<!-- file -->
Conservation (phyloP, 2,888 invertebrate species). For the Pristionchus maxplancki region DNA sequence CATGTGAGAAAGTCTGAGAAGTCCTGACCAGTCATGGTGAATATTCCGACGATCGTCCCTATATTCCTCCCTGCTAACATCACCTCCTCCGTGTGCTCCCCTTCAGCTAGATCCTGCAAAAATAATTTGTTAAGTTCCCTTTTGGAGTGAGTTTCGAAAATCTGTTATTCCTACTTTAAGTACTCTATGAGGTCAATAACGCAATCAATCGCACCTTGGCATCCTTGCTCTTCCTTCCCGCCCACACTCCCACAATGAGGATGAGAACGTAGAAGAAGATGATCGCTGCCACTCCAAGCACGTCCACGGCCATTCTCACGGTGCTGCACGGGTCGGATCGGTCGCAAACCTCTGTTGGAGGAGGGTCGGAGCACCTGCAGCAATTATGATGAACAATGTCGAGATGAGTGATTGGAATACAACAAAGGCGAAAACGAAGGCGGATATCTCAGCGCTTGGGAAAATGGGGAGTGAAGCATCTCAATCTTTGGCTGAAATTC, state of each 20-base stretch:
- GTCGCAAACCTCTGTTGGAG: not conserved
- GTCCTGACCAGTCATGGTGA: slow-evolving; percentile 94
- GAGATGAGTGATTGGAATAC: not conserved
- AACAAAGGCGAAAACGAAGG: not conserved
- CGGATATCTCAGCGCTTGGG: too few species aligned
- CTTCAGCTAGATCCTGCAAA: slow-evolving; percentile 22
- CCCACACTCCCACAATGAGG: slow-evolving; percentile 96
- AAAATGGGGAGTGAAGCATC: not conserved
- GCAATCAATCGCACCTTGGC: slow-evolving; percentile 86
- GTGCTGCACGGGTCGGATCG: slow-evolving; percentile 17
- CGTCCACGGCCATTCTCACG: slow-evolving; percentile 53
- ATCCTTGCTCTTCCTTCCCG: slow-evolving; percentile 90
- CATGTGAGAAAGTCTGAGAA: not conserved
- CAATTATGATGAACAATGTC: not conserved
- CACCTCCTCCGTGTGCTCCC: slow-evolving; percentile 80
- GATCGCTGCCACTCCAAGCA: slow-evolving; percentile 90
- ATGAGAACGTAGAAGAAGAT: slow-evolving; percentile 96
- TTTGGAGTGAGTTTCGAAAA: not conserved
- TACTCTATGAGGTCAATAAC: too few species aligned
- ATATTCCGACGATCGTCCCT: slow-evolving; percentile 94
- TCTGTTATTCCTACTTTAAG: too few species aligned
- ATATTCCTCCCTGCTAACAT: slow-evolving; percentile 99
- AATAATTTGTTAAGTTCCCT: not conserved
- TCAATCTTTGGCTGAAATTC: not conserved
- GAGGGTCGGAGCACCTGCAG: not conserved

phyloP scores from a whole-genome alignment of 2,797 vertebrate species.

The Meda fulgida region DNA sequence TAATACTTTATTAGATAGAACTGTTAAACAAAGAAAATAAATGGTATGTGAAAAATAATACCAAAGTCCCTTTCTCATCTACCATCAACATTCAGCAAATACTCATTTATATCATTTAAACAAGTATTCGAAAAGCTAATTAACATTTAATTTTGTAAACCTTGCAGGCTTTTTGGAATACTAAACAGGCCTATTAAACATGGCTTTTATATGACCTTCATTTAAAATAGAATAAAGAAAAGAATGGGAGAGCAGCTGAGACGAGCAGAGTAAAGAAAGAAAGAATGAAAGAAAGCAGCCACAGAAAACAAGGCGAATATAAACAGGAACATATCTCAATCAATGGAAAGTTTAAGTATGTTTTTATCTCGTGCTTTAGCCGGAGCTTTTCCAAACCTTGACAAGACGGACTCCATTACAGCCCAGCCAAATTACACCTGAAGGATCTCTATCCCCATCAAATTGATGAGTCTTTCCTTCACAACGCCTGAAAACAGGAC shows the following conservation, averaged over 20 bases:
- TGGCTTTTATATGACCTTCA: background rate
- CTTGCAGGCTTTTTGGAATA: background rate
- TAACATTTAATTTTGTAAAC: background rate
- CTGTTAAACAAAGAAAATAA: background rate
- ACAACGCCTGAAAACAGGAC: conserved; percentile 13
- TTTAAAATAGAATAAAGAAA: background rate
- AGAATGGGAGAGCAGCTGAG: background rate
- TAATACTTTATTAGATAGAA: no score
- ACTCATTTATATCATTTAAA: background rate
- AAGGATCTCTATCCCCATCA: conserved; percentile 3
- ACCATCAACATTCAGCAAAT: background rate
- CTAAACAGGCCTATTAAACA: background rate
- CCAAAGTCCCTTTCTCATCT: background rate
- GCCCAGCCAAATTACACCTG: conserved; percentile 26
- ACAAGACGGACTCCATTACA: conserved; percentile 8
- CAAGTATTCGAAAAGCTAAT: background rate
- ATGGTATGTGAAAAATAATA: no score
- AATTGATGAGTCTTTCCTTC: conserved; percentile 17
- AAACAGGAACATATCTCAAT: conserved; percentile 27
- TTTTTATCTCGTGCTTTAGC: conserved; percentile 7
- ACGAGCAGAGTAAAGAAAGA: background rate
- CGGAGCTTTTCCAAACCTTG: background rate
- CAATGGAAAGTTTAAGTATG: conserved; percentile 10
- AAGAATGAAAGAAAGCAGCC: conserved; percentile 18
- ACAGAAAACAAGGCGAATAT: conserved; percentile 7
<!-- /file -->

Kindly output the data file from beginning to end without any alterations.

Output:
Conservation (phyloP, 2,888 invertebrate species). For the Pristionchus maxplancki region DNA sequence CATGTGAGAAAGTCTGAGAAGTCCTGACCAGTCATGGTGAATATTCCGACGATCGTCCCTATATTCCTCCCTGCTAACATCACCTCCTCCGTGTGCTCCCCTTCAGCTAGATCCTGCAAAAATAATTTGTTAAGTTCCCTTTTGGAGTGAGTTTCGAAAATCTGTTATTCCTACTTTAAGTACTCTATGAGGTCAATAACGCAATCAATCGCACCTTGGCATCCTTGCTCTTCCTTCCCGCCCACACTCCCACAATGAGGATGAGAACGTAGAAGAAGATGATCGCTGCCACTCCAAGCACGTCCACGGCCATTCTCACGGTGCTGCACGGGTCGGATCGGTCGCAAACCTCTGTTGGAGGAGGGTCGGAGCACCTGCAGCAATTATGATGAACAATGTCGAGATGAGTGATTGGAATACAACAAAGGCGAAAACGAAGGCGGATATCTCAGCGCTTGGGAAAATGGGGAGTGAAGCATCTCAATCTTTGGCTGAAATTC, state of each 20-base stretch:
- GTCGCAAACCTCTGTTGGAG: not conserved
- GTCCTGACCAGTCATGGTGA: slow-evolving; percentile 94
- GAGATGAGTGATTGGAATAC: not conserved
- AACAAAGGCGAAAACGAAGG: not conserved
- CGGATATCTCAGCGCTTGGG: too few species aligned
- CTTCAGCTAGATCCTGCAAA: slow-evolving; percentile 22
- CCCACACTCCCACAATGAGG: slow-evolving; percentile 96
- AAAATGGGGAGTGAAGCATC: not conserved
- GCAATCAATCGCACCTTGGC: slow-evolving; percentile 86
- GTGCTGCACGGGTCGGATCG: slow-evolving; percentile 17
- CGTCCACGGCCATTCTCACG: slow-evolving; percentile 53
- ATCCTTGCTCTTCCTTCCCG: slow-evolving; percentile 90
- CATGTGAGAAAGTCTGAGAA: not conserved
- CAATTATGATGAACAATGTC: not conserved
- CACCTCCTCCGTGTGCTCCC: slow-evolving; percentile 80
- GATCGCTGCCACTCCAAGCA: slow-evolving; percentile 90
- ATGAGAACGTAGAAGAAGAT: slow-evolving; percentile 96
- TTTGGAGTGAGTTTCGAAAA: not conserved
- TACTCTATGAGGTCAATAAC: too few species aligned
- ATATTCCGACGATCGTCCCT: slow-evolving; percentile 94
- TCTGTTATTCCTACTTTAAG: too few species aligned
- ATATTCCTCCCTGCTAACAT: slow-evolving; percentile 99
- AATAATTTGTTAAGTTCCCT: not conserved
- TCAATCTTTGGCTGAAATTC: not conserved
- GAGGGTCGGAGCACCTGCAG: not conserved

phyloP scores from a whole-genome alignment of 2,797 vertebrate species.

The Meda fulgida region DNA sequence TAATACTTTATTAGATAGAACTGTTAAACAAAGAAAATAAATGGTATGTGAAAAATAATACCAAAGTCCCTTTCTCATCTACCATCAACATTCAGCAAATACTCATTTATATCATTTAAACAAGTATTCGAAAAGCTAATTAACATTTAATTTTGTAAACCTTGCAGGCTTTTTGGAATACTAAACAGGCCTATTAAACATGGCTTTTATATGACCTTCATTTAAAATAGAATAAAGAAAAGAATGGGAGAGCAGCTGAGACGAGCAGAGTAAAGAAAGAAAGAATGAAAGAAAGCAGCCACAGAAAACAAGGCGAATATAAACAGGAACATATCTCAATCAATGGAAAGTTTAAGTATGTTTTTATCTCGTGCTTTAGCCGGAGCTTTTCCAAACCTTGACAAGACGGACTCCATTACAGCCCAGCCAAATTACACCTGAAGGATCTCTATCCCCATCAAATTGATGAGTCTTTCCTTCACAACGCCTGAAAACAGGAC shows the following conservation, averaged over 20 bases:
- TGGCTTTTATATGACCTTCA: background rate
- CTTGCAGGCTTTTTGGAATA: background rate
- TAACATTTAATTTTGTAAAC: background rate
- CTGTTAAACAAAGAAAATAA: background rate
- ACAACGCCTGAAAACAGGAC: conserved; percentile 13
- TTTAAAATAGAATAAAGAAA: background rate
- AGAATGGGAGAGCAGCTGAG: background rate
- TAATACTTTATTAGATAGAA: no score
- ACTCATTTATATCATTTAAA: background rate
- AAGGATCTCTATCCCCATCA: conserved; percentile 3
- ACCATCAACATTCAGCAAAT: background rate
- CTAAACAGGCCTATTAAACA: background rate
- CCAAAGTCCCTTTCTCATCT: background rate
- GCCCAGCCAAATTACACCTG: conserved; percentile 26
- ACAAGACGGACTCCATTACA: conserved; percentile 8
- CAAGTATTCGAAAAGCTAAT: background rate
- ATGGTATGTGAAAAATAATA: no score
- AATTGATGAGTCTTTCCTTC: conserved; percentile 17
- AAACAGGAACATATCTCAAT: conserved; percentile 27
- TTTTTATCTCGTGCTTTAGC: conserved; percentile 7
- ACGAGCAGAGTAAAGAAAGA: background rate
- CGGAGCTTTTCCAAACCTTG: background rate
- CAATGGAAAGTTTAAGTATG: conserved; percentile 10
- AAGAATGAAAGAAAGCAGCC: conserved; percentile 18
- ACAGAAAACAAGGCGAATAT: conserved; percentile 7